Twix Chocolate Bars Threatened by Indonesian Drought
Are you killing the orangutans? Demand clean palm oil.
The palm oil industry in tropical south east Asia has been hit by a severe drought. Rainfall has dropped to levels not seen in over a decade. The oil palms are very sensitive to lack of water and adapt by producing fewer and smaller fruits which, crushed, are the source of palm oil. Indonesia normally produces 86% of the world’s supply of this versatile oil.
Twix chocolate bars are a small fraction of the uses industry has for this oil. Widely used in the food industry, palm oil is also found in many cosmetics and used as biodiesel in some countries.
The two largest consumers of palm oil, India and China, are facing steep increases in the price of the commodity as production has fallen 12%. Some shortfall may be made up by competing oils produced in the Western Hemisphere, canola and soybean oil.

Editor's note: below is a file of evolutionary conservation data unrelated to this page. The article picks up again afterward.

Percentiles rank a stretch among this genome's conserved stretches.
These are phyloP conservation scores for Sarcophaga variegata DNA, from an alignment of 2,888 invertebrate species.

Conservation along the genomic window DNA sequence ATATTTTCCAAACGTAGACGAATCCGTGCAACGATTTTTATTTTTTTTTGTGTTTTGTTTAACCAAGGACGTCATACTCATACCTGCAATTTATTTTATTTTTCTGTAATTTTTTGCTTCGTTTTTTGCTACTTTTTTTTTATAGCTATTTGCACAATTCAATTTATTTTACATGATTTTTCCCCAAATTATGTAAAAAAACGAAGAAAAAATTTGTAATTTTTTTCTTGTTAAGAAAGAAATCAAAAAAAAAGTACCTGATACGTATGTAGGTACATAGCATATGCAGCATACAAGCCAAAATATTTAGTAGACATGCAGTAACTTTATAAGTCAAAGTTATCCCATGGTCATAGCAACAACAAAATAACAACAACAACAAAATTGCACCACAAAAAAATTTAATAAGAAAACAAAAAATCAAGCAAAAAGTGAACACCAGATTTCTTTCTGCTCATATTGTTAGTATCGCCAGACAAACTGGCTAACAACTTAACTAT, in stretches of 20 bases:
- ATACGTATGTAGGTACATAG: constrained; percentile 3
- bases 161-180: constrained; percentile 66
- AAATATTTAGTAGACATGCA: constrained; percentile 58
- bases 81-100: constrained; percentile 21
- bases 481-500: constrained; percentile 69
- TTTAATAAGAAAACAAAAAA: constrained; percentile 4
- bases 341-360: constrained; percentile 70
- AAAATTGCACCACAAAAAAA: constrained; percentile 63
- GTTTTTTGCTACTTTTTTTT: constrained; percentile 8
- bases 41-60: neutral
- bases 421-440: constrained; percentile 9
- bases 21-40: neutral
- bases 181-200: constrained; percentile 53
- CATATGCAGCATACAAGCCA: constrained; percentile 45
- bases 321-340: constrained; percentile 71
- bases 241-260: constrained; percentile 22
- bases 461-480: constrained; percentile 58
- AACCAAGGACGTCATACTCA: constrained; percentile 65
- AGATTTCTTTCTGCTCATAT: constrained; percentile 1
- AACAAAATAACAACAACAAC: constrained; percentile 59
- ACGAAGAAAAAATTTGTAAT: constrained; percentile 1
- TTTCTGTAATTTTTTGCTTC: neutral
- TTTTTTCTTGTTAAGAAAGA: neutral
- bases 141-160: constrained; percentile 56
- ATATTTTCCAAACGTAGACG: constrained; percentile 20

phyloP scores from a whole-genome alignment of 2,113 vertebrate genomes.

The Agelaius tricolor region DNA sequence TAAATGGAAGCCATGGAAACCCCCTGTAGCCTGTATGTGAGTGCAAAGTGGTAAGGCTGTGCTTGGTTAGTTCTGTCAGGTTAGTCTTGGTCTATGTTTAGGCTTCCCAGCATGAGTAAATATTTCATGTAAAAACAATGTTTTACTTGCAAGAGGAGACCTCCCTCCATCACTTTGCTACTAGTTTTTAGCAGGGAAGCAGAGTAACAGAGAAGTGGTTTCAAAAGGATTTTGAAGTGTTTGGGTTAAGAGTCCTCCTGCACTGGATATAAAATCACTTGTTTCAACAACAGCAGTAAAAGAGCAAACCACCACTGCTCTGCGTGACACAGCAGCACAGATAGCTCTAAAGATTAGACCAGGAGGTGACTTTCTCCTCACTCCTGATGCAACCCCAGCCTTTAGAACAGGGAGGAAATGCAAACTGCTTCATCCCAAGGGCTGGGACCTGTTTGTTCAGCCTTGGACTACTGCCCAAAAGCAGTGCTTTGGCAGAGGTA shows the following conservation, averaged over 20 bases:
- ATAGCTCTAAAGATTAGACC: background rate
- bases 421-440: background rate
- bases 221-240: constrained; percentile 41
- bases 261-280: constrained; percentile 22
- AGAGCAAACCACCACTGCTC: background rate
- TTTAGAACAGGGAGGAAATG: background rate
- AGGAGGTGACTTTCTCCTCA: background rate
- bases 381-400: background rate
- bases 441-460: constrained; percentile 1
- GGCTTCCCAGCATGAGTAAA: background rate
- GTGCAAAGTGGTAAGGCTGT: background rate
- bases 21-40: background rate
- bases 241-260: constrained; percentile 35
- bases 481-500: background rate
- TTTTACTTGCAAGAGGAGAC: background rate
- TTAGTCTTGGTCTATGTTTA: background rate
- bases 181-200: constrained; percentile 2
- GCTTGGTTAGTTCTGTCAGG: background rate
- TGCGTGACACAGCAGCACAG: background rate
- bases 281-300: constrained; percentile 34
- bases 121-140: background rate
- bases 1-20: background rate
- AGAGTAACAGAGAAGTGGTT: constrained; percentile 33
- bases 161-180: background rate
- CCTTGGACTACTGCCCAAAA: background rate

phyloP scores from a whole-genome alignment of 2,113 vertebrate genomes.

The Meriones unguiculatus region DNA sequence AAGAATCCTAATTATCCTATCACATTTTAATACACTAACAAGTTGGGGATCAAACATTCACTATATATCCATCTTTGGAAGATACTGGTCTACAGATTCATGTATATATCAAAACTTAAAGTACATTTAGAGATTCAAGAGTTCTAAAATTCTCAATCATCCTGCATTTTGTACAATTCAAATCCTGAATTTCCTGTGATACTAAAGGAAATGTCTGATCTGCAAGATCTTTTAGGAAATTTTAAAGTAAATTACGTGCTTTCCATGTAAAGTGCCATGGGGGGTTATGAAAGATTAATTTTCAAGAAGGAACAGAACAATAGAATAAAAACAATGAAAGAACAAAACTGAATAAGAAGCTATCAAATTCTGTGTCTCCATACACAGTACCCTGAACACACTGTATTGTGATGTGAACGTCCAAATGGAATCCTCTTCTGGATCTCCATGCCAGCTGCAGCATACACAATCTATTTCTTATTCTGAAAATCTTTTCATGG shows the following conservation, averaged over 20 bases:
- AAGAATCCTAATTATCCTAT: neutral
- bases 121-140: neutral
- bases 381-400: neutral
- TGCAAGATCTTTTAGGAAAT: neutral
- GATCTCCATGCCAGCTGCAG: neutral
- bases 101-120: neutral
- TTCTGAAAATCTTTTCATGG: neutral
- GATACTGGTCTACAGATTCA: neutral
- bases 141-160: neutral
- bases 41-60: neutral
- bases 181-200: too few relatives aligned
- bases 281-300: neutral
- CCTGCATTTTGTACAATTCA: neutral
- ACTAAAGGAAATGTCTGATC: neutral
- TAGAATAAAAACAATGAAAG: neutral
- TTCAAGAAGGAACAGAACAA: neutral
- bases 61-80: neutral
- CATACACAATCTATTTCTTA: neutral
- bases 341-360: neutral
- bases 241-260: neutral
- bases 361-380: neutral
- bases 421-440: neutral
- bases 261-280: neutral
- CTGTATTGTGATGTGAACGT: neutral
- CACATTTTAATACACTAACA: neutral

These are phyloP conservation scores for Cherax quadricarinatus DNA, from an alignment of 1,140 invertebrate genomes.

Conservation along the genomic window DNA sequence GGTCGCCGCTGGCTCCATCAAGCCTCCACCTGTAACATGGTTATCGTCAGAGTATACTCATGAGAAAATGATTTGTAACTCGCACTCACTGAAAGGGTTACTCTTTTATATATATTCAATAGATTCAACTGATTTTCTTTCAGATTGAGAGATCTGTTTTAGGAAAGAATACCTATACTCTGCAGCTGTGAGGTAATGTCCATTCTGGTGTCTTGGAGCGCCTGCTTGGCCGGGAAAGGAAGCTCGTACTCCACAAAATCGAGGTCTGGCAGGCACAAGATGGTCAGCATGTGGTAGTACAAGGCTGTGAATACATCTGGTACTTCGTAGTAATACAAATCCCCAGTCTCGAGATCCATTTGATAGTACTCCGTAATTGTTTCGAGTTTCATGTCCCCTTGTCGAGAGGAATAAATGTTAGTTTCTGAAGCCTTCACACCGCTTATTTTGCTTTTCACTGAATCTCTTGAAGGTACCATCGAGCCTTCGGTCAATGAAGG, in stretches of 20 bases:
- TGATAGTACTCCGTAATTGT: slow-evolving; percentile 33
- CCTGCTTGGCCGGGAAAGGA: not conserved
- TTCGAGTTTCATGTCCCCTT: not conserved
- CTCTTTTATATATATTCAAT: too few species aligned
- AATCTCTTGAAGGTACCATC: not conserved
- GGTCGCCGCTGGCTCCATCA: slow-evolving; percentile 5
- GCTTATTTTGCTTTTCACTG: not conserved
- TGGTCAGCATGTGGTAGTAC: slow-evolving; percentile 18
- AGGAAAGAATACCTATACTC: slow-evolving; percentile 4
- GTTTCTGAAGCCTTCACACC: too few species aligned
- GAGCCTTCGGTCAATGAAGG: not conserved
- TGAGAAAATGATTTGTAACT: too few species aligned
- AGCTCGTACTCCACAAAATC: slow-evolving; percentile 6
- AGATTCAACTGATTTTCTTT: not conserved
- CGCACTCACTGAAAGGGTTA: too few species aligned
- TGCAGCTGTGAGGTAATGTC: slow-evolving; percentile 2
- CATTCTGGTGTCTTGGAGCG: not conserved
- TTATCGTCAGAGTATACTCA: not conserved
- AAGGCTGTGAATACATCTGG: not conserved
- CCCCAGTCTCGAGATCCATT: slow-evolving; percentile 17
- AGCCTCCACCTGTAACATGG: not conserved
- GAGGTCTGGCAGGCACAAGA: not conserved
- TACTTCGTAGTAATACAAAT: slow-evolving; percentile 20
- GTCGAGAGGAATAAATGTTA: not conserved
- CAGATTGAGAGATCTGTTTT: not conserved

The agricultural industry has been hit in other areas as well with a falling off of rice and coffee production due to erratic weather – too much rain, then too little. This has been an increasing trend over the past few years as the weather patterns in SE Asia look to be turning much drier.
Current pictures made available by NASA show the island of Sumatra engulfed in smoke from forest fires. It has been reported that the majority of fires have been deliberately set to clear the way for palm plantations. While some palm oil corporations use responsible methods, others strip the land for a quick fortune with little to no regard for the environment or the people living there.
Most sobering is the finding by the Asian Development Bank that Indonesia, Thailand, the Philippines and Vietnam will be among Southeast Asia's worst weather-affected countries by the end of this century. Damage from climate change will sap an average 6.7% of combined gross domestic product annually of those economies by 2100. In response, Indonesian government spending to mitigate natural disasters ballooned from 0.6% of GDP in the mid-2000s to 1% in 2012. Asian Nikkei Review